I have been working on this project for quite some time. The original idea came to me after building a TEC controller demonstrator at work for a trade fair. To show the TECs heating and cooling capabilities we were using thermochromic paint that changes from black to transparent.
In this project I have taken the idea further and build a two digit 7-segment display using copper plates that are covered with thermochromic sheets based on liquid crystals. Behind every copper plate sits a TEC element that controls the temperature and thereby changes the color of the liquid crystal sheet. The numbers will show the temperature and humidity from a DHT22 sensor.
You may appreciate the irony of having a device that displays the ambient temperature by changing it's own temperature ;-)
- 3 pcs, 150x150 mm liquid crystal sheet (29-33°C) (see here).
- 17 pcs, copper plates, 1mm thick (dimensions see below)
- 401 x 220 x 2 mm aluminium plate (grey/black anodized)
- 401 x 220 x 2 mm acrylic plate (white)
- 18 pcs, TES1-12704 peltier element
- 9 pcs, TB6612FNG dual motor driver
- 6 pcs, Arduino Nano
- 2 pcs, 40x40x10 mm cooling fan
- 18 pcs, 25x25x10 mm heat sink
- 12 V, 6 A power supply
- DHT22 (AM2302) temperature and humidity sensor
- 6 pcs, 40 mm long PCB standoffs
In addition, I used this thermally conductive epoxy which was rather cheap and has a long pot life. A drill and dremel tool was used to make the necessary holes in the aluminium and acrylic plates. Holder for the arduinos and motor driver PCBs were 3D printed and attached with hot glue. Also, I used lots and lots of dupont wires to make all the connections. Furthermore, this PCB with screw terminals came in very handy to distribute the 12 V power supply.
Attention: Apparently, many of the TB6612FNG boards do have the wrong capacitors installed. Although all sellers specify the board for motor voltages up to 15 V, the capacitors are often only rated for 10 V. After I blew the capacitors on my first two boards, I desoldered all of them and replaced them with proper ones.
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Step 1: Making the Copper Plates
For the copper plates I used an online laser cutting service (see here) where I could upload the attached dxf files. However, since the shapes are not very complicated, laser cutting is not a must and there are probably cheaper manufacturing techniques (e.g. punching, sawing). In total, 14 of the segments, two circles and one dash are needed for the display. The thickness of the copper plates was 1 mm but could probably be decreased to 0.7 or 0.5 mm which would need less heating/cooling power. I used copper because the heat capacity and thermal conductivity is superior to aluminium but the latter should also work reasonably well.
Step 2: Attaching Liquid Crystal Sheet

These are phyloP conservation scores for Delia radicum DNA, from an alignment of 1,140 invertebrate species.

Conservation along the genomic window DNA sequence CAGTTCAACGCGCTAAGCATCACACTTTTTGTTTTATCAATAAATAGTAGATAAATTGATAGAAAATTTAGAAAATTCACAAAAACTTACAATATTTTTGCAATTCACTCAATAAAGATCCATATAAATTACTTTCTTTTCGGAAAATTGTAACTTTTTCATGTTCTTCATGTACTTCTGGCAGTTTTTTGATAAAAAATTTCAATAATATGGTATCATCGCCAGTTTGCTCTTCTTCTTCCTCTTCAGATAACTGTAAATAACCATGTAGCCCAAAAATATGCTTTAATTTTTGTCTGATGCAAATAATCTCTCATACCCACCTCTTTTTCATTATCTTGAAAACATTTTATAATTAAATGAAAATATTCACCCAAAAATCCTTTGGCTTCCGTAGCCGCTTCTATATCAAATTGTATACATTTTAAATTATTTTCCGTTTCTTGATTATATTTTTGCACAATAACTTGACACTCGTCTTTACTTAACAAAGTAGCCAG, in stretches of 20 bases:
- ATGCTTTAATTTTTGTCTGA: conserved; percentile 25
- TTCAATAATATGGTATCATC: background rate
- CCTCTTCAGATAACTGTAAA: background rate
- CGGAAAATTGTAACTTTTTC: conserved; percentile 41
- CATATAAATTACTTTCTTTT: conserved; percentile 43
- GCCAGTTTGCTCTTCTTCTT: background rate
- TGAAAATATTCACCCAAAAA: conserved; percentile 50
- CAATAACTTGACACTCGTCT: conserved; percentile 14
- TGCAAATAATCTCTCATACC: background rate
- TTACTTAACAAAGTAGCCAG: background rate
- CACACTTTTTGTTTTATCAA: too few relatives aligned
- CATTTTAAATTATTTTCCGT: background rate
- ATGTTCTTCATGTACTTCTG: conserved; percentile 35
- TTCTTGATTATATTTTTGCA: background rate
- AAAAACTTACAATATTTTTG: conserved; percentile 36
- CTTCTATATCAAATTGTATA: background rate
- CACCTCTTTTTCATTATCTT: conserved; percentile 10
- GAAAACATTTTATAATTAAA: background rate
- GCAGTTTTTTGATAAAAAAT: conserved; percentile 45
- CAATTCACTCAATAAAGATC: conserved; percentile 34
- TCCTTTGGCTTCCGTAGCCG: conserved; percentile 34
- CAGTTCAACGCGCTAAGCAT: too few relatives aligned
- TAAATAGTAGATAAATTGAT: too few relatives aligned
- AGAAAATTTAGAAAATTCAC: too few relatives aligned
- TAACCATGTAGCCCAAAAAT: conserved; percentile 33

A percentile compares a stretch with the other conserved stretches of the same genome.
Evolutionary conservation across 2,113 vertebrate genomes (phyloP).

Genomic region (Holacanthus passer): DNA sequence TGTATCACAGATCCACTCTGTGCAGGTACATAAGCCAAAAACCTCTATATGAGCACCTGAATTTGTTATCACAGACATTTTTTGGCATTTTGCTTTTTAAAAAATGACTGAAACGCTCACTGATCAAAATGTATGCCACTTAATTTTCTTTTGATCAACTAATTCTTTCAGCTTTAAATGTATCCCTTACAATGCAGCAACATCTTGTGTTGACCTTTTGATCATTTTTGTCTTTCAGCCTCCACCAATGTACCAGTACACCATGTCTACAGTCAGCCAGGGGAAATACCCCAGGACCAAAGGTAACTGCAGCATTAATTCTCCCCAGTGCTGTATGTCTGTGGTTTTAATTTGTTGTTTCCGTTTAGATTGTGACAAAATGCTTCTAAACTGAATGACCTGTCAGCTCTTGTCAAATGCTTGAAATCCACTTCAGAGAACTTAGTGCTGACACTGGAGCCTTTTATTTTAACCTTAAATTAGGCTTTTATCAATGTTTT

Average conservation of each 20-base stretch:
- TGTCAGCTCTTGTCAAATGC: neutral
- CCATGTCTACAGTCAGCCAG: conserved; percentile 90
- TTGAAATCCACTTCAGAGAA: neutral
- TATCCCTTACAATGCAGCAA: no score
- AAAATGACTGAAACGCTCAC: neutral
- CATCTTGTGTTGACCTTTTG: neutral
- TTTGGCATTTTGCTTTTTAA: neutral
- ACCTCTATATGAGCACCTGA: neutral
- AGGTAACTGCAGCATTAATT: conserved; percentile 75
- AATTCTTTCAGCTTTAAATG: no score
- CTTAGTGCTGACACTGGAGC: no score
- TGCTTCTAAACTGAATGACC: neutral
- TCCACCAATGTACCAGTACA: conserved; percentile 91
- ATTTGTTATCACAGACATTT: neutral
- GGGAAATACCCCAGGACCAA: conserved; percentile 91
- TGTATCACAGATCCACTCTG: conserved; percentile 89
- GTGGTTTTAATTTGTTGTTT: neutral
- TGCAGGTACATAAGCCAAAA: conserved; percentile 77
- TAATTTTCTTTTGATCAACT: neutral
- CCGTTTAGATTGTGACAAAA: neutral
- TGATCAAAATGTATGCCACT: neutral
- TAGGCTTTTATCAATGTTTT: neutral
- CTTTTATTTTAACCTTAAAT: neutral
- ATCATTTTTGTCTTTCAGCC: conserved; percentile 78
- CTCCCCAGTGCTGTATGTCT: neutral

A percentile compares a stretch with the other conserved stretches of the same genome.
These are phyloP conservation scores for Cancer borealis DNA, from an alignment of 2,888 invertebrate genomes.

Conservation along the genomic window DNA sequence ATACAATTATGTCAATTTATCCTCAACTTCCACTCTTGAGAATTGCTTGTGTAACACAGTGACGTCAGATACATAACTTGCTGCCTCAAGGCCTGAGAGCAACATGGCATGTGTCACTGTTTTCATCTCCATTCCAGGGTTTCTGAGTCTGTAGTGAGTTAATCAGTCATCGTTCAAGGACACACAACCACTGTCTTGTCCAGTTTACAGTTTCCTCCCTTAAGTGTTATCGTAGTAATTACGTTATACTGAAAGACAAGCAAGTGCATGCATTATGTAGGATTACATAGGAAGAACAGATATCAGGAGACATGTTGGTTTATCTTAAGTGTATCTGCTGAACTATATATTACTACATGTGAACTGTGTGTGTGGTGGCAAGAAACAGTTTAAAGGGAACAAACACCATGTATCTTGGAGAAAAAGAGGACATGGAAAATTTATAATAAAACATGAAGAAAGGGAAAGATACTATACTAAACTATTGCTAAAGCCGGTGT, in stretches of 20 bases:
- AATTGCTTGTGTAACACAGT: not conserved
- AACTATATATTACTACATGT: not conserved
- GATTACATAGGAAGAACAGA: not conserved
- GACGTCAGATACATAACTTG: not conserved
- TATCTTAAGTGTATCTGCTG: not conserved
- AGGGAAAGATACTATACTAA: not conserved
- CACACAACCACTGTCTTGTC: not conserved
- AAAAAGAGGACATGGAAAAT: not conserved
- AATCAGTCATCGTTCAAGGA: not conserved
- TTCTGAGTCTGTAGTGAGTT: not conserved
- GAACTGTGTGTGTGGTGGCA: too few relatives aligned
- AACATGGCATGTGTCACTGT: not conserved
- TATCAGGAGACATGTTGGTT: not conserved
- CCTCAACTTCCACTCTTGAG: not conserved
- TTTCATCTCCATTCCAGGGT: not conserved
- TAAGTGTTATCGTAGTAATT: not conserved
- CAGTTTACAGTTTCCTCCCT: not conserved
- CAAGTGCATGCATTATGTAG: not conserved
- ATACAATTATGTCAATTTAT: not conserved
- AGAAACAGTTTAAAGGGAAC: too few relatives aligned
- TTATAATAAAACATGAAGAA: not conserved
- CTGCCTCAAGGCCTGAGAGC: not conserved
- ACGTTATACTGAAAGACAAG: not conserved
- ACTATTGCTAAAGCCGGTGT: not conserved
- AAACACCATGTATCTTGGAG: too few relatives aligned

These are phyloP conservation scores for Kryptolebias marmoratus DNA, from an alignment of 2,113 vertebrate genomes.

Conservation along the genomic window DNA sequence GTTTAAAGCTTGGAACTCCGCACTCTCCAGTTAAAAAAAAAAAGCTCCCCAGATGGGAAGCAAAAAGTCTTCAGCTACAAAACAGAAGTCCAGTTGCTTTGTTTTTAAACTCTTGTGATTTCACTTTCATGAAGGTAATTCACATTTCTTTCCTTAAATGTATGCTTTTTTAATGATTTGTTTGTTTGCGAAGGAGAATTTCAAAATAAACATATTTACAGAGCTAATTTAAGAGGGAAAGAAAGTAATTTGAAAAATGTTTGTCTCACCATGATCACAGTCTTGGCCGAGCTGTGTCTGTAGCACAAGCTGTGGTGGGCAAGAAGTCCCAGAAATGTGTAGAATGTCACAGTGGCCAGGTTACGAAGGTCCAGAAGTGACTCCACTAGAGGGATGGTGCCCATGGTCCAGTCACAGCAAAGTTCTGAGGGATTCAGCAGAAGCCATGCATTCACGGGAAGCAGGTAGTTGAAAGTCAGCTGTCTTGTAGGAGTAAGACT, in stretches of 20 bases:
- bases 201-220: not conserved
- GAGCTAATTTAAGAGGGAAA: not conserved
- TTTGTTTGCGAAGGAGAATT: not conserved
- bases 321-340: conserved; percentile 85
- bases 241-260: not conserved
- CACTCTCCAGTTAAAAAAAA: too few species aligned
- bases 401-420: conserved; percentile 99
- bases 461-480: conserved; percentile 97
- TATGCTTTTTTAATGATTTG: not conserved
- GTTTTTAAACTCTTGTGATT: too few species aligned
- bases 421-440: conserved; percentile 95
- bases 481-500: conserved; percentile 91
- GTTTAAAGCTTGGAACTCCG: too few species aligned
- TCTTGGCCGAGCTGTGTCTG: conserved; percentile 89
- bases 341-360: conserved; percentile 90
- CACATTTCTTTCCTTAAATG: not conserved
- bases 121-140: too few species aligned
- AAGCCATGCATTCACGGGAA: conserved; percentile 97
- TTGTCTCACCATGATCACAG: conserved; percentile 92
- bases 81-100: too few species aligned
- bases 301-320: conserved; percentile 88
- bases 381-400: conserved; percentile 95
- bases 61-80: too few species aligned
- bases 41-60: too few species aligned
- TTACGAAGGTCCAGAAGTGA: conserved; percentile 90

The key component of this project is the thermochromic liquid crystal foil which I obtained from SFXC. The foil is available in different temperature ranges and changes color from black at low temperatures over red, orange and green to blue at high temperatures. I tried out two different bandwidths 25-30°C and 29-33°C and ended up choosing the latter. Because heating with a peltier element is easier than cooling the temperature range should be slightly above room temperature.
The liquid crystal foil has a self adhesive backing that sticks very well to the copper plates. The excess foil was cut around the plate using an exacto knife.
Step 3: Attaching TEC Element
The peltiers were attached to the center of each copper plate using thermally conductive epoxy. The plates are a bit larger than the peltiers so that they stay completely hidden behind. For the longer plate that constitutes the dash of the percent symbol I used two peltiers.
Step 4: Preparing Aluminium Plate
To save some money I drilled all holes in aluminium plate myself. I just printed out the attached pdf on A3 paper and used it as as drilling template. There is a hole for every segment where the TEC cables run through and 6 holes on the edges for attaching the acrylic plate later.
Step 5: Attaching Segments
One of the hardest parts in this project was to attach the segments correctly to the backplate. I 3D printed several jigs that would help me with the alignment of the segments but this only worked partially because the segments were constantly sliding away. In addition, the cables push on the peltier so that it loosens from the plate. I somehow managed to glue all the segments in the right place but one of the peltiers in the dash segment has very bad thermal coupling. It might be better to use self-adhesive thermal pads instead of epoxy although I suspect it may loosen over time.